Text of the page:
Do data caps during a pandemic make the case for symmetrical broadband?

Doug Dawson writes from the frontlines with a lot of engineering expertise in his back pocket and an eye toward how policy helps of hinders the end customer. Yesterday he took at look at data caps in the cable industry

During the pandemic, it’s been reported that millions of households nationwide have upgraded to more expensive broadband products in order to get an upload data path that will work. In the case of Mediacom, subscribing to a gigabit broadband product comes with a 50 Mbps upload speed – a speed that ought to be sufficient to support people working from home. But now the company is punishing customers that pay more for the extra speed and then try to use what they’ve purchased.

This is the kind of ISP behavior that cries out for broadband regulation. If the FCC regulated broadband, it could step in and tell Mediacom to stop this anti-customer behavior. This is a company that undoubtedly accepted a lot of upgrade orders from customers wanting faster broadband during the pandemic and then turned around and told those same customers they couldn’t use what the extra fees had purchased.

Mediacom could offer faster upload speeds but has decided not to. I have no doubt that Mediacom is still using the upload technology that came with DOCSIS 3.0 from 2006. That technology deploys upload bandwidth in the band of frequency inside the cable transmission between 5 MHz and 42 MHz. This is a relatively small band of frequency and doesn’t support much bandwidth. It’s also the noisiest frequency inside of a cable network and is subject to a lot of ambient interference.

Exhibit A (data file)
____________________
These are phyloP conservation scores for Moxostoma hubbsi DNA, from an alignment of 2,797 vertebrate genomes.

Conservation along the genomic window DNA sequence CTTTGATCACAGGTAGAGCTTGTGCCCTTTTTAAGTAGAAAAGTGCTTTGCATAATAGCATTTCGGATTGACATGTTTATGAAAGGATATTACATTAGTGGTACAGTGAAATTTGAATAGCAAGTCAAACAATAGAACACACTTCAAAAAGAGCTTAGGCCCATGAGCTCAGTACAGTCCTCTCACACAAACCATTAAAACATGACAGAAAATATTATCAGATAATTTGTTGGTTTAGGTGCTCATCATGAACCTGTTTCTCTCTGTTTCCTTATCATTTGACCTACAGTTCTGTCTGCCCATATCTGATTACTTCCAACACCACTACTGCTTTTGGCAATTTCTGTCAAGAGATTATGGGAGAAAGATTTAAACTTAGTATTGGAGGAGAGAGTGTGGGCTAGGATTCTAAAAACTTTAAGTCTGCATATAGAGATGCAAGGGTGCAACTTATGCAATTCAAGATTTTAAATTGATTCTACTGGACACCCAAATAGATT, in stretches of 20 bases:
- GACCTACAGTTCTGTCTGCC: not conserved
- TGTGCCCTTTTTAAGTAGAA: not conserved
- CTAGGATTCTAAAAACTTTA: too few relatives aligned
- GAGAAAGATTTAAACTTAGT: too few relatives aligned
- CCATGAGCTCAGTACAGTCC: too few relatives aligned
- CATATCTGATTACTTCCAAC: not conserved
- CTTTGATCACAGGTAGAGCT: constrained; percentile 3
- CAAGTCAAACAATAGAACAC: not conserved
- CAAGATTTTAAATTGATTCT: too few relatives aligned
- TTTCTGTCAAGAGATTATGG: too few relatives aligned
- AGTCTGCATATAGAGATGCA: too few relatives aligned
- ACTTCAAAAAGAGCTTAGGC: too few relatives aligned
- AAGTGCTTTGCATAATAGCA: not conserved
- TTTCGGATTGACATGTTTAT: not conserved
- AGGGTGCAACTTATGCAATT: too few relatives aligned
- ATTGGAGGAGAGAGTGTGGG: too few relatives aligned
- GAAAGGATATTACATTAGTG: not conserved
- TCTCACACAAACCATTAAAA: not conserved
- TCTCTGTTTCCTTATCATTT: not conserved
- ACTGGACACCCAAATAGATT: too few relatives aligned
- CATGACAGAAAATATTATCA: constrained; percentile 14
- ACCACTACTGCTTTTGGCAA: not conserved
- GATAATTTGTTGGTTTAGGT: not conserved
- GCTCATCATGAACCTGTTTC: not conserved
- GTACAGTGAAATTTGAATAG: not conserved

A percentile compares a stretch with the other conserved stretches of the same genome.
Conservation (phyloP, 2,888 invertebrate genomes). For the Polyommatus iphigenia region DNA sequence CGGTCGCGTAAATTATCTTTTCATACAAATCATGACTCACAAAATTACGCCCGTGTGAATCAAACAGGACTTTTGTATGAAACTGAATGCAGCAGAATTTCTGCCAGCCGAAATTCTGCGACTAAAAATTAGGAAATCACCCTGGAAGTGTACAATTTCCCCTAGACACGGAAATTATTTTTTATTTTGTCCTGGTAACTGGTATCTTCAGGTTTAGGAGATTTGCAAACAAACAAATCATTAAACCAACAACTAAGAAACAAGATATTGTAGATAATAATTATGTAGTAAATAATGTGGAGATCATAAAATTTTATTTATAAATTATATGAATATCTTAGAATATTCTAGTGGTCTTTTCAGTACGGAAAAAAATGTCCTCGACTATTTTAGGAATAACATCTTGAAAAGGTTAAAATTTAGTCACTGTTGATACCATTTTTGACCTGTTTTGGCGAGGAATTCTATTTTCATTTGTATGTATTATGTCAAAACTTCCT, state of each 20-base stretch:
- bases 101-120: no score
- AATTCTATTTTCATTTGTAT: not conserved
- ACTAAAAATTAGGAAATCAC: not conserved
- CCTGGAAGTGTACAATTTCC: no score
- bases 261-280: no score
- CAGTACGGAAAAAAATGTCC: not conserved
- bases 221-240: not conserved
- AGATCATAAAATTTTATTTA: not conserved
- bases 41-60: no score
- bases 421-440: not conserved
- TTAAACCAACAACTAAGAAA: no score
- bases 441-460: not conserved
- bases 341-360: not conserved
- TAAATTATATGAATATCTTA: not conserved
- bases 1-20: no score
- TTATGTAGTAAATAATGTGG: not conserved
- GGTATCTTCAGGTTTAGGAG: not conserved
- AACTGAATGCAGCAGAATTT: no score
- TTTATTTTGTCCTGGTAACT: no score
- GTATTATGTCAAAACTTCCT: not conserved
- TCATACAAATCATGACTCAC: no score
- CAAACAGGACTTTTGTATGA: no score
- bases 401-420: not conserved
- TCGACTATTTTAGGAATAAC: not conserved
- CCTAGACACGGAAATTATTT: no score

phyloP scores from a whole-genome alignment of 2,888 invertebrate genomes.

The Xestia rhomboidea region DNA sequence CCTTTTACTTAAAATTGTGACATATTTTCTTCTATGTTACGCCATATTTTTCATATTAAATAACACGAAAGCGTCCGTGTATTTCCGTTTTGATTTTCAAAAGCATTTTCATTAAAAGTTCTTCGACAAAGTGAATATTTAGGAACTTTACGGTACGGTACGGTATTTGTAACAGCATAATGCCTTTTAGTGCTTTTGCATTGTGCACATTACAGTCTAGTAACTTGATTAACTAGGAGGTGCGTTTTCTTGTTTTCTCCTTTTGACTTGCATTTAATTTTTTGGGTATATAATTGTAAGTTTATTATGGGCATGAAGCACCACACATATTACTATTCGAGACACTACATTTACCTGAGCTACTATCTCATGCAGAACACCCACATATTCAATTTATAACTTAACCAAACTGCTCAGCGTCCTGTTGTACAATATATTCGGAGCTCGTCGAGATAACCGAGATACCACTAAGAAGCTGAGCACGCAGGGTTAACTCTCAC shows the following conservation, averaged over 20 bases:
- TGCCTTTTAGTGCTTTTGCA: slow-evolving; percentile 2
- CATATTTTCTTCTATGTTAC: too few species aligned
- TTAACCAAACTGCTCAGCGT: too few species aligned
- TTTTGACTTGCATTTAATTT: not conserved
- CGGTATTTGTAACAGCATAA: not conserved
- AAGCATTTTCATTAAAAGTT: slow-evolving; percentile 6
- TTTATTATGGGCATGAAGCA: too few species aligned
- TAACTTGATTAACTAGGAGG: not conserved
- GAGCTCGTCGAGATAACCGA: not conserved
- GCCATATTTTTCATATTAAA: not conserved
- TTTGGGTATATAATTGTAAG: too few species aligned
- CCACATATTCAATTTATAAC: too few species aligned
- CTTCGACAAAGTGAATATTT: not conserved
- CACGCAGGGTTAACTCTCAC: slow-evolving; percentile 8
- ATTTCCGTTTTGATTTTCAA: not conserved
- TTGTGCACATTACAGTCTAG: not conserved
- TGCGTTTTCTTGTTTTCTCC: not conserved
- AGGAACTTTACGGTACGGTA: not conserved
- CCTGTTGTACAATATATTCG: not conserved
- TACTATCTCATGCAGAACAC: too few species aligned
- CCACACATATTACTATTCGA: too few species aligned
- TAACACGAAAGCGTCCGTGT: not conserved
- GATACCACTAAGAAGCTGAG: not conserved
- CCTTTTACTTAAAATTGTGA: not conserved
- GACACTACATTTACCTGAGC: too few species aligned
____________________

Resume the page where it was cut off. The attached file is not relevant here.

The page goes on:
Since Mediacom is offering gigabit broadband it means it upgraded the download path to DOCSIS 3.1. But the company clearly elected to not upgrade the upload bandwidth speeds. DOCSIS 3.1 allows for using what is labeled as a mid-split option to enable frequency as high as 204 MHz to be used for better upload speeds.

Maybe the Minnesota Broadband Task Force should add data caps to their discussion on speed goals. There are two barriers that matter to the end customer: do I have access and can I afford it? Data caps can make using broadband less affordable with the added worry of unpredictability. Anyone of a certain age with remember cost-per-minute of AOL internet connections or even metered long distance phone calls. It hinders use.

This entry was posted in Cable, Digital Divide, Policy, Vendors by Ann Treacy. Bookmark the permalink.

About Ann Treacy

Librarian who follows rural broadband in MN and good uses of new technology (blandinonbroadband.org), hosts a radio show on MN music (mostlyminnesota.com), supports people experiencing homelessness in Minnesota (elimstrongtowershelters.org) and helps with social justice issues through Women’s March MN.

Leave a Reply

Fill in your details below or click an icon to log in:

WordPress.com Logo

You are commenting using your WordPress.com account. Log Out /  Change )

Google photo

You are commenting using your Google account. Log Out /  Change )

Twitter picture

You are commenting using your Twitter account. Log Out /  Change )

Facebook photo

You are commenting using your Facebook account. Log Out /  Change )

Connecting to %s